There are certain days when one realizes that the best way to see French romanticism is from the vantage point of an English rose.
That was very much the case on Monday afternoon, Oct. 1, in Paris on viewing the curling and ruffled and rather determinedly expansive spring 2013 collection designed by the house of Chloe's creative director Claire Waight Keller, an energetic English-born lady.
One could not accuse Waight Keller of pulling her punches when it came to volume - from huge culottes, designed for slim ladeis but large enough for a linebacker, to abstract hibiscus print pajamas for day, so large they billowed down the catwalk.
Waight Keller's sunny personality was reflected in the setting - a wide white board catwalk reminiscent of a posh seaside terrace illuminated by sun beaming through the lofty panels in the custom built tent in the Tuilleries gardens in Paris.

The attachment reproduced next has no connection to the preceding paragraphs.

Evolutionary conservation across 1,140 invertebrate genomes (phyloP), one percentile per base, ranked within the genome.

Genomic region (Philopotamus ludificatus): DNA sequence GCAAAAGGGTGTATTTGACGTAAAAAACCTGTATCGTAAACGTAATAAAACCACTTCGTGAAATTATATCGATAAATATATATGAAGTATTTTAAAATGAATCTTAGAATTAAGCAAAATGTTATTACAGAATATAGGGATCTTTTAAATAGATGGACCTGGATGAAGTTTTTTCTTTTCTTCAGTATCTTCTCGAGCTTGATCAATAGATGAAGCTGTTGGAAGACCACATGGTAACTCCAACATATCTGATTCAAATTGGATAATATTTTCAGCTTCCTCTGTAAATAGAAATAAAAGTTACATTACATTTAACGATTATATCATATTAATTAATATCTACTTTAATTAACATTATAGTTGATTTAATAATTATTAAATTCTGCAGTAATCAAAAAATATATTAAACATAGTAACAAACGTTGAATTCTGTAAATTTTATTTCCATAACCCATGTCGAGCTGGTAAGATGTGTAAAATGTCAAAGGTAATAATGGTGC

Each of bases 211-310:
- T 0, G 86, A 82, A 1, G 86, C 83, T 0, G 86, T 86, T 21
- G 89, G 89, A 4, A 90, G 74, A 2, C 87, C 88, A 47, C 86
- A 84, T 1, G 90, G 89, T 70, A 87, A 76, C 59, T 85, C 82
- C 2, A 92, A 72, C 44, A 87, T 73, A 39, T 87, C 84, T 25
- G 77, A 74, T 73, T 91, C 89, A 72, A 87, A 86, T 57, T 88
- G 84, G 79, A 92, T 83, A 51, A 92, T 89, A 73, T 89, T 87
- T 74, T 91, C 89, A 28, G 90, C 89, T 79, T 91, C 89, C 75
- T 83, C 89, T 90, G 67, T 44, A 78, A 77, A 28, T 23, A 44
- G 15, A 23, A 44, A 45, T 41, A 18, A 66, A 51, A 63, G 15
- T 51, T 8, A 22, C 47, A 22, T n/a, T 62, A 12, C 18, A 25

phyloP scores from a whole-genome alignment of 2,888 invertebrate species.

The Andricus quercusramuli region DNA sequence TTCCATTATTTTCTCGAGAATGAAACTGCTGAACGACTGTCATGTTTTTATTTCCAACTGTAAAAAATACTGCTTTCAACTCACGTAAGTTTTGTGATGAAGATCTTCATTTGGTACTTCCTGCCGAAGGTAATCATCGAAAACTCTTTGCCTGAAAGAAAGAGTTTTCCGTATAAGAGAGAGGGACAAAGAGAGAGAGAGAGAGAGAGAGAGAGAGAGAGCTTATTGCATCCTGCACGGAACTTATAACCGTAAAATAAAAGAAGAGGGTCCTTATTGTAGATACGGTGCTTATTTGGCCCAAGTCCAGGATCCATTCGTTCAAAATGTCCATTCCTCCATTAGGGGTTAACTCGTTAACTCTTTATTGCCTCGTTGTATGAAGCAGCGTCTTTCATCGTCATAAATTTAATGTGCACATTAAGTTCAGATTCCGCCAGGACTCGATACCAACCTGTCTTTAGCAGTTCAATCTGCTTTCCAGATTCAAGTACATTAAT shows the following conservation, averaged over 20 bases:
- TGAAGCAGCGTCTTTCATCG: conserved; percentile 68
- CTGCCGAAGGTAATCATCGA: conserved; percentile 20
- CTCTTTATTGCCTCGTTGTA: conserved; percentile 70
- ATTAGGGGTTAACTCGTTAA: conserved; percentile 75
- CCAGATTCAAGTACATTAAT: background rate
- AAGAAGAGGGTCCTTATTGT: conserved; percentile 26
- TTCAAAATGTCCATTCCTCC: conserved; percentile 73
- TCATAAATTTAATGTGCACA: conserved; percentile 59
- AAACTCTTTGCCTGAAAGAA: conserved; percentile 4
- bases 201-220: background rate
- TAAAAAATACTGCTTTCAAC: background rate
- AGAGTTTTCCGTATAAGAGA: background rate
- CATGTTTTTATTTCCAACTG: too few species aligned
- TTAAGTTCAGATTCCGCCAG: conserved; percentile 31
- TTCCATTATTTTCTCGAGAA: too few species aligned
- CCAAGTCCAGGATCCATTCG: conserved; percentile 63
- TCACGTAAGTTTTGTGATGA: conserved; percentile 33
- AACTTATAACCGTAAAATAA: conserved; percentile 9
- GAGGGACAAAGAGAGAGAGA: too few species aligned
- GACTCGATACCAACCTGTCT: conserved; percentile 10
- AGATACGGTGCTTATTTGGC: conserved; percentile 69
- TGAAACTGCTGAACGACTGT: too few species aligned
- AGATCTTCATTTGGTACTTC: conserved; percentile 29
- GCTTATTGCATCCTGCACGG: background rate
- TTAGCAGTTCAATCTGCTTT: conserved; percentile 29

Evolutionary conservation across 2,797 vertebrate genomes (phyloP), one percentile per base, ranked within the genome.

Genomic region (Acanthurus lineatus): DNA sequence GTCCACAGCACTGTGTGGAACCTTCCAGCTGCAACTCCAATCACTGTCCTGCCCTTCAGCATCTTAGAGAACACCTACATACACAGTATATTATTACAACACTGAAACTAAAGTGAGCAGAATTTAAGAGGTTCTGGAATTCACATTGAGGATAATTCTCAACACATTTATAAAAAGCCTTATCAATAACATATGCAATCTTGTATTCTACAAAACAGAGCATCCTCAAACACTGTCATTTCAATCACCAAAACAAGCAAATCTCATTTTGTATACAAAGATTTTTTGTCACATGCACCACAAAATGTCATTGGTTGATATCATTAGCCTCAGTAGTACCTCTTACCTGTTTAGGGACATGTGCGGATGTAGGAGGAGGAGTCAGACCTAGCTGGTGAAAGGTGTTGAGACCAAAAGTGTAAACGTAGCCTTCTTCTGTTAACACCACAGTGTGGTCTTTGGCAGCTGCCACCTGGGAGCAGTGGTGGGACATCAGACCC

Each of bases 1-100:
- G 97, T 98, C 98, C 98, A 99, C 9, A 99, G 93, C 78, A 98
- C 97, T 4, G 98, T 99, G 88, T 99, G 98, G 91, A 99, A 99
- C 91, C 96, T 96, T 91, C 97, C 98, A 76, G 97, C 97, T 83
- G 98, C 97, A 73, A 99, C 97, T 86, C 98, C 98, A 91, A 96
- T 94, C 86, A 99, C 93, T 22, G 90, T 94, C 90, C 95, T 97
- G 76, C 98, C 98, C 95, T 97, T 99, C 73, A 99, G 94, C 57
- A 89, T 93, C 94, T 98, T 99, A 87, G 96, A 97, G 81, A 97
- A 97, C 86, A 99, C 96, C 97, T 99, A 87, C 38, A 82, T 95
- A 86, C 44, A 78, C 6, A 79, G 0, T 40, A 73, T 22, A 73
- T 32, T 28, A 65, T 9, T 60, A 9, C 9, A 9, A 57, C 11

The designer was in harmony with many of the key trends in Paris: a sense of lady-like distinction, metallic fabrics - most memorably iridescent Lurex - and a new twisted silhouette.
She cropped and chopped sleeves, added peplums to cocktails dresses, ruffled necklines incessantly and finished pants and skirts in patches of fabric flowers. In a word, Waight Keller determinedly broke new ground rather than referenced the past. Accessorized with some great new Art Deco shoulder bags, this was a charming moment for Chloe.
The show celebrated the 60th anniversary of Chloe, and was dedicated to the house's founder, Gaby Aghion. Two days before, Waight Keller feted the opening of Chloe Attitudes, a sleek exhibition that included work from each of Chloe's nine key designers all the way back to Aghion's first show, a charmingly informal affair at the Cafe de Flore on Paris' Left Bank in 1956.
Today the brand crossed the Seine, a little like Waight Keller crossed the Chanel, to create a certain casual chic that will forever be Chloe.